Sri Lankan President Mahinda Rajapaksa on Wednesday won a second term in office trouncing joint opposition candidate Sarath Fonseka, his one-time army chief who helped him crush the LTTE, and the loser cried foul rejecting the outcome.
In dramatic events on a tension-filled day when scores of heavily-armed soldiers surrounded a lake-front luxury hotel in central Colombo, where 59-year-old Fonseka was staying, the former army chief spoke of seeking protection from "a neighbouring country", apparently India, fearing for his safety.
Government, however, dismissed suggestions of any foul play against Fonseka, who quit as army chief late last year following differences with the President, with both claiming credit for eliminating the Tamil Tigers.
In a bitterly-fought contest after the two war heroes fell apart, 64-year-old Rajapaksa secured 60,15,934 votes or 57.88 per cent of the total votes cast while Fonseka bagged 41,73,185 or 40.15 per cent, Election Commissioner Dayananda Dissanayake said in a press conference. There were 20 other candidates in the fray.
Rejecting the outcome of the polls, Fonseka said he would move the court against it. He also claimed threat to his life and said that he may leave the country for a short duration if required.
Fonseka accused the government of violating election rules and misleading people.
Military Spokesman Brigadier Udaya Nanayakkara said the troops had been deployed at the hotel, where Fonseka was staying, following information that suspected army deserters were among 400 people present inside.
"We don't know what is their motive... whether these are suspected army deserters providing security and whether they are associated with Gen (retd) Sarath Fonseka," Nanayakkara said.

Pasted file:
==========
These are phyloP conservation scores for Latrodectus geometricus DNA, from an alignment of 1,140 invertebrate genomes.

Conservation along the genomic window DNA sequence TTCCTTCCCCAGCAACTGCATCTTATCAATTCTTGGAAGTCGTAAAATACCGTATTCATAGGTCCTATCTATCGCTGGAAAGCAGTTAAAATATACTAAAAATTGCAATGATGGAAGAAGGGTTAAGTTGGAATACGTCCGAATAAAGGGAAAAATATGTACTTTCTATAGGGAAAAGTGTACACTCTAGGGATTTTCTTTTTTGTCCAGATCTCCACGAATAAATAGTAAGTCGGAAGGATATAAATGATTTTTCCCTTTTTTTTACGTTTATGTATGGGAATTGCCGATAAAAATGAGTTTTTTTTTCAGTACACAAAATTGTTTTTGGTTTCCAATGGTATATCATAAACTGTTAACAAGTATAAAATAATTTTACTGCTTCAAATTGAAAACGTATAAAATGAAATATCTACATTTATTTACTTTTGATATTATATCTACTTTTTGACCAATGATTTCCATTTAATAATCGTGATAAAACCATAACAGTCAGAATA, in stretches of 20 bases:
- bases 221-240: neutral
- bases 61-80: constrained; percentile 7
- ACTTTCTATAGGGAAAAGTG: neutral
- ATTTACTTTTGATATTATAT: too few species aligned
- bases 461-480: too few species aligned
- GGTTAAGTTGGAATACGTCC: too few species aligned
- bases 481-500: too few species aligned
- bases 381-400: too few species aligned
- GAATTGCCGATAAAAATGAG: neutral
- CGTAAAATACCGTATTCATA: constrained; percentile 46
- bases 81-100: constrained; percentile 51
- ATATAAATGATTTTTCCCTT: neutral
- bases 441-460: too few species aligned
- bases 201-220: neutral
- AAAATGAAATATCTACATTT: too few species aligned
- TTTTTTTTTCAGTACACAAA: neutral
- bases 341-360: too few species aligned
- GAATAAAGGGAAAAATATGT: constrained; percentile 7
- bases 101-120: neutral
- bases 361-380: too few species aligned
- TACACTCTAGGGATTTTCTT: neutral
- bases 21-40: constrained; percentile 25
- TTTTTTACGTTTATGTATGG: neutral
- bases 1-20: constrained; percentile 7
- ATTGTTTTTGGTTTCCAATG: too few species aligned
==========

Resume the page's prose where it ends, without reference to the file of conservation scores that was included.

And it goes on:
Fonseka also wrote to the Election Commission demanding steps to ensure his security as he claimed that attempts were being made to arrest him, local media reported.
He said he had moved to the hotel as there were attempts to surround his office and arrest him, adding that 10 of his guards had been taken into custody.
Fonseka's camp said the 10 arrested men were part of the security contingent given to the opposition presidential candidate by Election Commissioner Dissanayake.
Mano Ganesan, a close aide of the former army chief, said "we want Sarath Fonseka safe."
"I am going to meet a diplomat of a neighbouring country to seek assurances of Fonseka's safety," Ganesan told PTI, apparently referring to India.
Thanking Sri lankan people for his win, Rajapaksa said he would continue with the current developmental policies to accelerate the progress of the country.
Rajapaksa said he humbly accepted the results of the presidential elections, describing his win as an "excellent victory and one that reflected the choice of the people."
The President said the result proved that the people had an awareness of the democratic process and asked the citizens to unite together to build the country.
Rajapaksa said the victory vindicated the trust in his policy that the people of the country were all equal and that he was now the President of the whole of Sri Lanka, including those who had not voted for him.
Rajapaksa's supporters came to the streets in many parts of the country bursting crackers to celebrate his victory. Observers attributed the victory of Rajapaksa to his success in eating into the vote bank share of the main Opposition United National Party and the Marxist JVP, which had strived to put up a united front.
Over 14.8 million voters were eligible to exercise their franchise in the polls. More than 68,000 police personnel and 25 army battalions had been deployed for the conduct of peaceful elections.
The elections were the first peacetime presidential vote since Tamil Tigers took up arms in 1972.
Rajapaksa had called the elections two years ahead of schedule in an apparent bid to cash in on the victory over the Tamil Tiger rebels.
Election monitors from international bodies observed the crucial polls, including 40 from Asian Election Monitoring Authority.
Image: Andrew Caballero-Reynolds/Reuters